9 Tips for Surviving the First Day of School

By Willow Breckenridge | Jun 10, 2022

Your child probably looks forward to their first day of school with mingled anticipation and fear. You feel the same way, most likely. 

The preparation you do determines how smoothly the process will go. It helps to take hints from moms who have been there. Here are nine tips for surviving the first day of school. 

1. Visit First 

Have you ever noticed how everything seems scary the first time you do it? Once it becomes old-hat, you don’t give a second thought to the fears that once had you shaking in your boots. The same principle applies to your child. 

Arrange to visit your child’s school before their first day. Some teachers create online virtual tours so that you and your little can sneak a peek before arriving onsite. Spend as much time as your child needs to feel comfortable navigating to the restroom and passing through the hallway to the cafeteria or gymnasium. 

2. Meet the Teacher 

Your child’s teacher is one of the most important adults in their world next to you. You owe it to them and yourself to make proper introductions and smooth relationships. 

Many schools have a meet-the-teacher night before school begins. Please make every effort to attend. If you can’t make it due to a schedule conflict, open the communication lines via phone or email. Is there another time you could stop by for five minutes to discuss your child’s unique needs and gain insight into their instructional style? 

3. Rehearse Your Morning Routine

Few things create more stress than rushing to get out the door on the first day of school. To make the process less anxiety-producing, do a trial run. 

How long does it take your child to wake up, brush their teeth, eat breakfast and tie their shoes? It probably takes considerably longer than the five or ten minutes similar chores might take you. Instead of punishing your little one for going too slowly when they’re doing the best they can, accommodate their needs. Set a timer and give yourself five extra minutes beyond that when setting your alarm. 

4. Set Out Your Clothes 

What should your little one wear? You don’t want them having a fit over their wardrobe when the bus is on the way. The solution? Set out their clothes the night before.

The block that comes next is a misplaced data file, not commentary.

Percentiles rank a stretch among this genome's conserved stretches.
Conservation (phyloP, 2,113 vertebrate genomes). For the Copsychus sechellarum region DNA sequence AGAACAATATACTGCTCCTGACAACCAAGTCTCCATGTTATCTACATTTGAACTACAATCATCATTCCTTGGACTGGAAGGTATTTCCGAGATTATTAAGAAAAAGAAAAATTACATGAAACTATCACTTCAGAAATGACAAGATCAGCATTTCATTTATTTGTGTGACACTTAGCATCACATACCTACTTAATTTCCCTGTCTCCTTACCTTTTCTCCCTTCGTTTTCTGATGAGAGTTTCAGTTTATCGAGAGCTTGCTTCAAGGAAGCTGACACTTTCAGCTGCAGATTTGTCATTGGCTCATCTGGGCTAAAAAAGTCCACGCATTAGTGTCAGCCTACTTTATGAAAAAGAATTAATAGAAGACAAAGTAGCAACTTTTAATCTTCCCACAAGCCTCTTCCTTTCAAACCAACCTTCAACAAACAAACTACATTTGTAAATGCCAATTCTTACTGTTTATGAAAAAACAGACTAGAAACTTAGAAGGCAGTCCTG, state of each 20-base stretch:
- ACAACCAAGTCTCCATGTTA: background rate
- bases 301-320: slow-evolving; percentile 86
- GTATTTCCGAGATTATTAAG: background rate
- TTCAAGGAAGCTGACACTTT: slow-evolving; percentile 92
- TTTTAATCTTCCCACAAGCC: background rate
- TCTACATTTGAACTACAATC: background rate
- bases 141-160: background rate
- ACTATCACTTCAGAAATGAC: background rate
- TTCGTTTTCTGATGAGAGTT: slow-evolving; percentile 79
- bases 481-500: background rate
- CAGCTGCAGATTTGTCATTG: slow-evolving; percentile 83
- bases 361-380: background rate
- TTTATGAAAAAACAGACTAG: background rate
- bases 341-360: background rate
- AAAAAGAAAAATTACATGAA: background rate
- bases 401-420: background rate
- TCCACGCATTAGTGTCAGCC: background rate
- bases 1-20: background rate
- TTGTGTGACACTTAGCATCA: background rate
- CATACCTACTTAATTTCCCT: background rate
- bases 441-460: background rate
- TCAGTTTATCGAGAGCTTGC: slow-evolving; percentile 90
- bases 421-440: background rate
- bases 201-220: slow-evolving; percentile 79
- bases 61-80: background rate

Let your child determine what they’ll wear within reason. As long as it’s appropriate for the weather, who cares if they prefer pink pants with an orange shirt? Let them express their quirky sense of style. 

5. Pack a Lunch (With a Note) 

The rules have changed in many schools due to Covid. While students traditionally reported to the cafeteria, some are now eating in the classroom to promote social distancing. Getting a hot meal back to their desk can prove troublesome — it’s easier to brown bag it, at least at first. 

Use this opportunity to remind your child that you love and believe in them. It only takes a minute or two to write a note containing a positive affirmation, but it can make your child’s entire day. Imagine if you opened your lunch kettle to a message like, “You have an awesome sense of humor.” 

6. Prepare Their Backpack 

It’s wise to get your child in the habit of packing their backpack the night before. Spend extra time organizing and labeling their supplies before the first day of school. 

Your child’s teacher will probably distribute a syllabus telling your child what they need. However, it’s always wise to prepare with the following:

  • 3-ring binders
  • Notebooks
  • Pens and pencils
  • Erasers
  • Crayons
  • Markers
  • Glue 
  • Loose-leaf paper 

Also, today’s Covid reality demands extra hygiene measures. Please stock up on plenty of hand sanitizers, wipes and disposable masks. If you have a few extra dollars, please help the teacher by picking up some extra for the classroom. 

7. Practice Your Commute 

Will you drive your child to school, or will you walk or ride a bike? Here’s another chance for you to do a test run and adjust your timing. 

Travel to and from school using whatever method you’ll turn to most often. Take note of hazards. How many streets must they cross? Identify safe-havens, such as trusted businesses, where your child can go for help if something happens along the way. In time, you can use the Test of Twelve to determine when they’re old enough to walk alone. Plan on accompanying them to the first day of school. 

8. Talk About Their Fears 

If it’s been a while since you’ve been little, you might not remember how scary the world is from that perspective. Give your children an opportunity to talk about their fears. 

Please validate their feelings — don’t say, “that’s silly” or “toughen up.” Let them know it’s okay to be afraid, then pass on healthy coping skills for dealing with fear. For example, children can benefit from deep breathing as much as adults. Have them practice doing “Darth Vader breath” to calm themselves when they feel anxious. 

9. Plan a Special Evening 

The first day of school is a significant milestone. Why not plan a special evening the night before — and, perhaps, after? 

While you should adhere to the usual bedtime, help your child unwind the evening before by watching a favorite video or reading a beloved story together. We all still scream for ice cream — perhaps plan a trip to your favorite parlor or set up a DIY sundae bar after they survive the big first day. 

Tips for Surviving the First Day of School 

Emotions can run high when classroom bells begin ringing again. Follow these nine tips for surviving the first day of school. 

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